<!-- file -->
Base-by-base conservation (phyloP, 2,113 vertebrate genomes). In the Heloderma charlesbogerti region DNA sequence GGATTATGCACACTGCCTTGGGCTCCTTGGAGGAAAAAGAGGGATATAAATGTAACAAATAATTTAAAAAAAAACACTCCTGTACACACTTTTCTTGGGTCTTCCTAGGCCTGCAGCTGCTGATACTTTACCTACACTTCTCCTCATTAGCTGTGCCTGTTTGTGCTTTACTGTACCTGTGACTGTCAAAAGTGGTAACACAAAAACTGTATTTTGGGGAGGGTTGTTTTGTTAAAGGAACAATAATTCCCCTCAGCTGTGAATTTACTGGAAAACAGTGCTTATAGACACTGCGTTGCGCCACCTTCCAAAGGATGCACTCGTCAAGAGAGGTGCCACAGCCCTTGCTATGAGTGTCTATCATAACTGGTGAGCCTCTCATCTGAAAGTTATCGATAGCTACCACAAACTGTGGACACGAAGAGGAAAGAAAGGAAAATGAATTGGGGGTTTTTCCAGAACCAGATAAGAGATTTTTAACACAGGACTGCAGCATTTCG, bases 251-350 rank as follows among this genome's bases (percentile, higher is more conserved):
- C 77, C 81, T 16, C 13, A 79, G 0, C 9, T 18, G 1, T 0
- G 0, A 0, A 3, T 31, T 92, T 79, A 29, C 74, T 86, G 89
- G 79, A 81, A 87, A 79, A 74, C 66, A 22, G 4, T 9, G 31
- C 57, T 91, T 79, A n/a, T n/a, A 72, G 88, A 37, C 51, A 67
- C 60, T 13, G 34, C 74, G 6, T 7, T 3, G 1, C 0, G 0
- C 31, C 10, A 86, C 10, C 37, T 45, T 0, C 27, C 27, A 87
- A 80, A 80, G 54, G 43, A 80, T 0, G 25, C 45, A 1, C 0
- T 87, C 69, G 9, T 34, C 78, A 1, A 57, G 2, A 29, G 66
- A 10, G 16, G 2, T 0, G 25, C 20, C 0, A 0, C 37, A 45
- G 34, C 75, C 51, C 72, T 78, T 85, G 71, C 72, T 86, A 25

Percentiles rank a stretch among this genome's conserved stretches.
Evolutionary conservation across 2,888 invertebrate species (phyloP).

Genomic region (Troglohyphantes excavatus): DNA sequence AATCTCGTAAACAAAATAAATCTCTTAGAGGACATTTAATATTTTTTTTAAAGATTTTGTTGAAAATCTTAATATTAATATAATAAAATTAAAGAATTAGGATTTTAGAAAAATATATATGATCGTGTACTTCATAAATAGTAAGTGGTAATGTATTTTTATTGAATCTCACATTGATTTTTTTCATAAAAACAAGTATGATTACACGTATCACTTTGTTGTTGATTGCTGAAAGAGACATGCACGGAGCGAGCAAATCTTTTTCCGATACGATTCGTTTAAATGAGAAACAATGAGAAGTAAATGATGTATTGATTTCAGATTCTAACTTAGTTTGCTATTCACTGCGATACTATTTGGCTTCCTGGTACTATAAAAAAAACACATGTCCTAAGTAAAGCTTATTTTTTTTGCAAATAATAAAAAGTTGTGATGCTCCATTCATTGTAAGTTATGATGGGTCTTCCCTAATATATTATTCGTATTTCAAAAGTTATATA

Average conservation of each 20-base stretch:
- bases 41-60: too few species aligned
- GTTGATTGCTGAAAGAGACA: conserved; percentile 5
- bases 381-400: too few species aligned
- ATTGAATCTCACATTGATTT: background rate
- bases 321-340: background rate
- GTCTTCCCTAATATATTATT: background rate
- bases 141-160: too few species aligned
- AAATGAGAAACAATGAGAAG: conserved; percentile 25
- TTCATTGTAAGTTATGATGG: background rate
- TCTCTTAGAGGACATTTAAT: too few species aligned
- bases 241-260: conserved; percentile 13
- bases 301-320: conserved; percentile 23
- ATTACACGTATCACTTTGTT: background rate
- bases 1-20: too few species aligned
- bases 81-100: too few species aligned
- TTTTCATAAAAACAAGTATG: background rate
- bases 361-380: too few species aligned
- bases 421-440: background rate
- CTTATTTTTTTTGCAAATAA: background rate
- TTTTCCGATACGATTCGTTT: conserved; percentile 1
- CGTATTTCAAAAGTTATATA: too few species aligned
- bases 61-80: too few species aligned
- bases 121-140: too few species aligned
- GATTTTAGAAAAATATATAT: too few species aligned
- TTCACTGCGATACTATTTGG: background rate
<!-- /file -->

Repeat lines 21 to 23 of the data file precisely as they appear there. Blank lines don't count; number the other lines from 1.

- GTCTTCCCTAATATATTATT: background rate
- bases 141-160: too few species aligned
- AAATGAGAAACAATGAGAAG: conserved; percentile 25